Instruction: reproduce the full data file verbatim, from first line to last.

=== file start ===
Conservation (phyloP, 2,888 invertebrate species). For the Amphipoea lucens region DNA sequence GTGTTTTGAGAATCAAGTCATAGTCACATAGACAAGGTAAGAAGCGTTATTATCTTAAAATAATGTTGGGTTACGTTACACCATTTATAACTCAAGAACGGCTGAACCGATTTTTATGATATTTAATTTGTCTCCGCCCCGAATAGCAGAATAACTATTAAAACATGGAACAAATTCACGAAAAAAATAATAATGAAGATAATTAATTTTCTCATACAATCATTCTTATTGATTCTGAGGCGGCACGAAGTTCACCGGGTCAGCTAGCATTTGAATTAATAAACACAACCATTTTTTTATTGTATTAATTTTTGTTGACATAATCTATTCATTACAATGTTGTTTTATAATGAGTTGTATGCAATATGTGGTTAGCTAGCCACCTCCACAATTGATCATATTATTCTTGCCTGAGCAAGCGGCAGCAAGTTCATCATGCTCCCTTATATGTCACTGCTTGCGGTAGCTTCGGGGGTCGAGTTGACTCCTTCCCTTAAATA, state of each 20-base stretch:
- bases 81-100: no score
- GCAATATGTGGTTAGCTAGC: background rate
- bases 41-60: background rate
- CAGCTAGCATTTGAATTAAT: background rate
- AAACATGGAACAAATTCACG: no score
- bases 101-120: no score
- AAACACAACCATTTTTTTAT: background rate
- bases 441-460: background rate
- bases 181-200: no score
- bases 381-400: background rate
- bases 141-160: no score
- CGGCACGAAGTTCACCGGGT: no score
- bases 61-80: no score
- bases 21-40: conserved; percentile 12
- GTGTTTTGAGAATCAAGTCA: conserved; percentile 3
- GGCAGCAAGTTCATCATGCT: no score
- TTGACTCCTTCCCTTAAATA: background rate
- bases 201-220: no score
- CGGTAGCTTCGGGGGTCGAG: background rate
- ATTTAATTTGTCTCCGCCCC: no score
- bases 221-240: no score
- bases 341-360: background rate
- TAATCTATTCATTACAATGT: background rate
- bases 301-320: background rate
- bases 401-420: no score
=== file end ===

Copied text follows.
Conservation (phyloP, 2,888 invertebrate species). For the Amphipoea lucens region DNA sequence GTGTTTTGAGAATCAAGTCATAGTCACATAGACAAGGTAAGAAGCGTTATTATCTTAAAATAATGTTGGGTTACGTTACACCATTTATAACTCAAGAACGGCTGAACCGATTTTTATGATATTTAATTTGTCTCCGCCCCGAATAGCAGAATAACTATTAAAACATGGAACAAATTCACGAAAAAAATAATAATGAAGATAATTAATTTTCTCATACAATCATTCTTATTGATTCTGAGGCGGCACGAAGTTCACCGGGTCAGCTAGCATTTGAATTAATAAACACAACCATTTTTTTATTGTATTAATTTTTGTTGACATAATCTATTCATTACAATGTTGTTTTATAATGAGTTGTATGCAATATGTGGTTAGCTAGCCACCTCCACAATTGATCATATTATTCTTGCCTGAGCAAGCGGCAGCAAGTTCATCATGCTCCCTTATATGTCACTGCTTGCGGTAGCTTCGGGGGTCGAGTTGACTCCTTCCCTTAAATA, state of each 20-base stretch:
- bases 81-100: no score
- GCAATATGTGGTTAGCTAGC: background rate
- bases 41-60: background rate
- CAGCTAGCATTTGAATTAAT: background rate
- AAACATGGAACAAATTCACG: no score
- bases 101-120: no score
- AAACACAACCATTTTTTTAT: background rate
- bases 441-460: background rate
- bases 181-200: no score
- bases 381-400: background rate
- bases 141-160: no score
- CGGCACGAAGTTCACCGGGT: no score
- bases 61-80: no score
- bases 21-40: conserved; percentile 12
- GTGTTTTGAGAATCAAGTCA: conserved; percentile 3
- GGCAGCAAGTTCATCATGCT: no score
- TTGACTCCTTCCCTTAAATA: background rate
- bases 201-220: no score
- CGGTAGCTTCGGGGGTCGAG: background rate
- ATTTAATTTGTCTCCGCCCC: no score
- bases 221-240: no score
- bases 341-360: background rate
- TAATCTATTCATTACAATGT: background rate
- bases 301-320: background rate
- bases 401-420: no score